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Safety First in School Laboratories

Safety First in School Laboratories

Accidents in academic research laboratories can expose inadequate safety practices at colleges and universities.

The ability to learn from one’s mistakes is a central tenet of the education process. But in academic research laboratories, where simple mistakes can lead to disaster, university officials don’t have the option of approaching lab safety as a "lesson-learned" exercise. To protect student researchers and reduce institutional risk, safety professionals, lab managers and principal investigators (PIs) must ensure their laboratories comply with an intricate matrix of health and safety regulations. Moreover, to effect lasting change, they have to depend on university leaders to impose a strong safety culture from the top down and ensure it is instilled in every researcher.

Education institutions face multiple variables in laboratory settings and an increasing number of regulations governing every facet of research. Ensuring compliance is complicated and laborious. Equally difficult is improving the safety culture ingrained in laboratory environments. Through improved understanding of researcher attitudes toward safety processes, institutions can develop programs that protect their researchers more effectively without impeding their work.

Leading by Example

Research laboratories can be dangerous places under the best conditions and supervision. They are home to a range of hazardous chemicals, biological agents, radioactive materials, animals, sophisticated equipment and machinery, any of which can cause serious injury if mishandled. Intensifying the inherent dangers are personnel priorities: PIs are under enormous pressure to teach and supervise researchers, obtain funding and publish findings. Meanwhile, their researchers—undergrad and grad students, post-docs, technicians and visiting scientists—are hyper-focused on conducting experiments for coursework, degree programs, thesis development and grant-funded projects. When researchers are immersed in their work, safety isn’t always their main priority. In fact, they often consider safety and compliance unnecessary hindrances that take time away from their research.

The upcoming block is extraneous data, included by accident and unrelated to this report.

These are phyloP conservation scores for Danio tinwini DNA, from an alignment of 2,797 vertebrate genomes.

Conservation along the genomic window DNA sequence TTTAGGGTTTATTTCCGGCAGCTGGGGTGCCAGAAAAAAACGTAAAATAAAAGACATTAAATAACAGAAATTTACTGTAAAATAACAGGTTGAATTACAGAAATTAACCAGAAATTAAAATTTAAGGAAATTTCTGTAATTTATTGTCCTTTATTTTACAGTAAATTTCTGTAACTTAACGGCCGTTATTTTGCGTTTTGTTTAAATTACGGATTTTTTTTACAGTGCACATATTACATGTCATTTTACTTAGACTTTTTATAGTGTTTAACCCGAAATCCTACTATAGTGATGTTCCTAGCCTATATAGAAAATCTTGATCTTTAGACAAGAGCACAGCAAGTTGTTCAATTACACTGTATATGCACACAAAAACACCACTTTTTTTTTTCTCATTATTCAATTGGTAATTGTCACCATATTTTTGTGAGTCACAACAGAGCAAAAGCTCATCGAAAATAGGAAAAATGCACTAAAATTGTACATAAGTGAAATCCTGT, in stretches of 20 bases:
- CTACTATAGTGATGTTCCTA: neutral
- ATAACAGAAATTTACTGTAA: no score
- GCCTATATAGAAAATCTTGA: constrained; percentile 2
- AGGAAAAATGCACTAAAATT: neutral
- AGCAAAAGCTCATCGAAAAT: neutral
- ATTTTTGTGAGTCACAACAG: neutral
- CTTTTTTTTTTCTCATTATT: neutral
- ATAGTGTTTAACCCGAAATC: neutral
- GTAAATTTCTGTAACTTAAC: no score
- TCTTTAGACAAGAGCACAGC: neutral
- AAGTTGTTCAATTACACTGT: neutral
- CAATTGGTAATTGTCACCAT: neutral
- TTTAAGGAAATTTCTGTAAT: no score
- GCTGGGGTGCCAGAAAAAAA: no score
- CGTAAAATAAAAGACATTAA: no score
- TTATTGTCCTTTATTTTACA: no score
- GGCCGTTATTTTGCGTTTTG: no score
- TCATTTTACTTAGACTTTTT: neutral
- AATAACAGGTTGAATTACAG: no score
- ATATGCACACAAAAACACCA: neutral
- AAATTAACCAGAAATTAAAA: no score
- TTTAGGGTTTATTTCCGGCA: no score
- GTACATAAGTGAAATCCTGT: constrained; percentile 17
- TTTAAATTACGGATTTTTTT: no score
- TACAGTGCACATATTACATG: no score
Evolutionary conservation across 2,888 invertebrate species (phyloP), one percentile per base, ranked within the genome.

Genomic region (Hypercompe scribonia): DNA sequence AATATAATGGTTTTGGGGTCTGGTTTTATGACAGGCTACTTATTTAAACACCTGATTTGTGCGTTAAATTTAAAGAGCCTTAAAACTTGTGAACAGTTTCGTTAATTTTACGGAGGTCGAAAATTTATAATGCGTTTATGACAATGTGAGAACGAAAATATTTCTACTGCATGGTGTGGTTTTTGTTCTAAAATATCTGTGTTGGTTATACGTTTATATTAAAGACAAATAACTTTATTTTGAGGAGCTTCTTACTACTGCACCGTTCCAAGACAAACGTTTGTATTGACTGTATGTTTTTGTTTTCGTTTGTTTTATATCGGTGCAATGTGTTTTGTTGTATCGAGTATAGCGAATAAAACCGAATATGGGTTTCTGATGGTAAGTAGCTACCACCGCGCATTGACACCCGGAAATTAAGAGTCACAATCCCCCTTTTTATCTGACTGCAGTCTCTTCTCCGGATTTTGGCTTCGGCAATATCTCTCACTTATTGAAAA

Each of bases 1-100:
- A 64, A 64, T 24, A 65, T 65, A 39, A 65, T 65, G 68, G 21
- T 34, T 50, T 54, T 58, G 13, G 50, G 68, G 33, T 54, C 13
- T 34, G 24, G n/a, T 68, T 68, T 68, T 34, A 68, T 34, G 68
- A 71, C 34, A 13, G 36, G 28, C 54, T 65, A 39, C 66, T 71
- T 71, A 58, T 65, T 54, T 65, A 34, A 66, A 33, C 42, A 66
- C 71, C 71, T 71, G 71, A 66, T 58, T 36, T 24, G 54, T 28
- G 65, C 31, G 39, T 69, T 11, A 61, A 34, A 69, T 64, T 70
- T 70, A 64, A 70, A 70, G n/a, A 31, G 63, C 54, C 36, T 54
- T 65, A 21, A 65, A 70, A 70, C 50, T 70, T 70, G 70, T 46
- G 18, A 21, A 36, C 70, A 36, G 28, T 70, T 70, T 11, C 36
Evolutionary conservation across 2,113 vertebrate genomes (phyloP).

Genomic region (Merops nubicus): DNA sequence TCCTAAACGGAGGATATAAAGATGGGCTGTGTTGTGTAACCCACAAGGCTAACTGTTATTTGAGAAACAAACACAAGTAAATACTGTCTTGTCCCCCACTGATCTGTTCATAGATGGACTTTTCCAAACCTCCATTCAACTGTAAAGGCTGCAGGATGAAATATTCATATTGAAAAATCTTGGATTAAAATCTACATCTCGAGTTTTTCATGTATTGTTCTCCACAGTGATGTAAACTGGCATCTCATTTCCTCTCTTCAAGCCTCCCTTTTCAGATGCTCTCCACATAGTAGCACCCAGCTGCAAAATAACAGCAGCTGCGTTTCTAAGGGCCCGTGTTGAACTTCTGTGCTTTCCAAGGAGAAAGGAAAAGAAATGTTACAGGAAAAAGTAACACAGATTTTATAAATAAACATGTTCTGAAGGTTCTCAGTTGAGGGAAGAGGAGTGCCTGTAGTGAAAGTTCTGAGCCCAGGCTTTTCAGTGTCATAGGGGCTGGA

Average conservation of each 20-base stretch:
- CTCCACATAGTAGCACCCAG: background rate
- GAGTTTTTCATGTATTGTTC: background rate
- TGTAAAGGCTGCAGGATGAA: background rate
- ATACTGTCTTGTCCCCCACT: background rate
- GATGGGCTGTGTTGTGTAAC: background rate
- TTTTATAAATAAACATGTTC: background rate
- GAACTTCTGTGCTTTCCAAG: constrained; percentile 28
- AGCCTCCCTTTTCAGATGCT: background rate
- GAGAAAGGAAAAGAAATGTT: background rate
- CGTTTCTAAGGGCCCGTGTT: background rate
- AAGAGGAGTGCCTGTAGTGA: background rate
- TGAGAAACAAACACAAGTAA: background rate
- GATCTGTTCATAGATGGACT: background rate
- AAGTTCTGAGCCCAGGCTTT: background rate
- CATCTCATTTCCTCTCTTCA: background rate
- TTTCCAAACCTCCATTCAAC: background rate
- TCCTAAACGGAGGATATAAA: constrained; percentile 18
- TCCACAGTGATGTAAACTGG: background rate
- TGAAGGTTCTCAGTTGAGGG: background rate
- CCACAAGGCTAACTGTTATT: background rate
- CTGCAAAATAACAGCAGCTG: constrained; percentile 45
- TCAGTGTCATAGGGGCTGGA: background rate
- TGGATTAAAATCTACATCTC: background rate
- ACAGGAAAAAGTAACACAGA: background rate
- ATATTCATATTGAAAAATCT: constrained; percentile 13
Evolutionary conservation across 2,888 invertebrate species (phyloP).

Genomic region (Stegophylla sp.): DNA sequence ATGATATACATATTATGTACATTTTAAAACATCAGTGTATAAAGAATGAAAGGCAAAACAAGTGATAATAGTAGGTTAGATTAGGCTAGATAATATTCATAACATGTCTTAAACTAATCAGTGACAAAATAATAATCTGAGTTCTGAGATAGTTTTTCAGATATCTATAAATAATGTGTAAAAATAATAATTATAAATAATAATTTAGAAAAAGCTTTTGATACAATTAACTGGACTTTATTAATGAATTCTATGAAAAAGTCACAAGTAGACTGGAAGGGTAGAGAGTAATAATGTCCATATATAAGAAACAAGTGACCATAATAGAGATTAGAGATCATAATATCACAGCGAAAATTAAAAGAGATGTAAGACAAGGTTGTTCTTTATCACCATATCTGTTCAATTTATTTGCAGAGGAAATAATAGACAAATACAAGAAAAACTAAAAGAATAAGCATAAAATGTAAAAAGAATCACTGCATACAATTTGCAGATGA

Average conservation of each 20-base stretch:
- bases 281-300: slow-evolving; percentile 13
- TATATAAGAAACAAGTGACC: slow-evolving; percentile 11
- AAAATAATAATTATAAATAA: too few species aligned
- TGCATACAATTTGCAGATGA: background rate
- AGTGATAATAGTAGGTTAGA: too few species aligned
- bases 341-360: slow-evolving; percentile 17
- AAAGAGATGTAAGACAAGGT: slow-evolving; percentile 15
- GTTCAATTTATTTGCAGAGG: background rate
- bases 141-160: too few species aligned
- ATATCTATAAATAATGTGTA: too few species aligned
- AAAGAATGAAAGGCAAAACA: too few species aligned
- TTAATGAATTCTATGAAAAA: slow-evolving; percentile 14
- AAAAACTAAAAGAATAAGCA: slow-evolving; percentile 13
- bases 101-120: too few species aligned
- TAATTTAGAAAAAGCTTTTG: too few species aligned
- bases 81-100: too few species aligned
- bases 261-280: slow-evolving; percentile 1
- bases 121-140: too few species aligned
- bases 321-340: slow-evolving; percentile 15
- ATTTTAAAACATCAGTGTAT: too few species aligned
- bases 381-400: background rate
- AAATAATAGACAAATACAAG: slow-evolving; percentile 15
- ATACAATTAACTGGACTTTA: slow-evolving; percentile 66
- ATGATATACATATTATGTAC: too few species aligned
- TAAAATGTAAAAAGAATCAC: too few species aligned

Academic laboratories face additional personnel challenges that industry labs don’t. Alarge number of students are working in academic labs, anywhere from 10 to 60-plus hours a week, and that population is turning over continually because of graduation and new arrivals. Because young researchers are inexperienced, they are more likely to make mistakes, cause accidents and get hurt. It is up to senior research staff to protect student researchers by fostering a strong safety culture.

The problem is that at all education levels, there’s a long history of inadequate attention paid to lab safety. Senior researchers were raised in that environment, too, so they can’t be expected to lead by example if they themselves don’t understand the need to prioritize safety. Making laboratories safer requires that senior researchers adopt a non-negotiable attitude toward safety and instill that attitude in every researcher that walks into their labs. But to get senior lab members onboard, the industry has to make safety training and compliance tasks easier to manage. This requires that institutions not only impose a safety culture from the highest levels, but also support labs by providing them the tools needed to simplify compliance management.

Making Compliance easier

Existing safety and compliance management methods do not support the need for academic lab safety professionals to track, cross-check and prove compliance for an ever-changing research student population across a complex matrix of materials, animal types, equipment and instrumentation. A number of highly publicized accidents at U.S. universities in recent years—some resulting in fatalities—have highlighted the urgent need to improve safety. Agencies continue to introduce new regulations to cover every facet of health, safety and security, and they’re increasingly putting teeth into them by cracking down on offenders through hefty fines, pulled funding and even criminal charges.

However, it’s extremely difficult for senior lab members to ensure that students are approaching experiments safely when they are spending so much time trying to ensure compliance. Today, most institutions still rely on manual, paper-based processes or on data stored in multiple databases, which can’t provide a unified view into compliance status. Senior lab members, while managing their own work, are expected to remind student researchers about safety and compliance requirements, but with no cohesive view into the entire lab ecosystem, their ability to discover gaps can be inconsistent, insufficient and last-minute.

Further, many compliance programs put the burden of tracking training requirements, documenting progress and meeting standards on researchers themselves. Even if institutions have the resources to hire compliance teams to oversee processes, researchers still are responsible for completing their own training and other tasks. Such disjointed methods confuse researchers and contribute to a lax safety culture.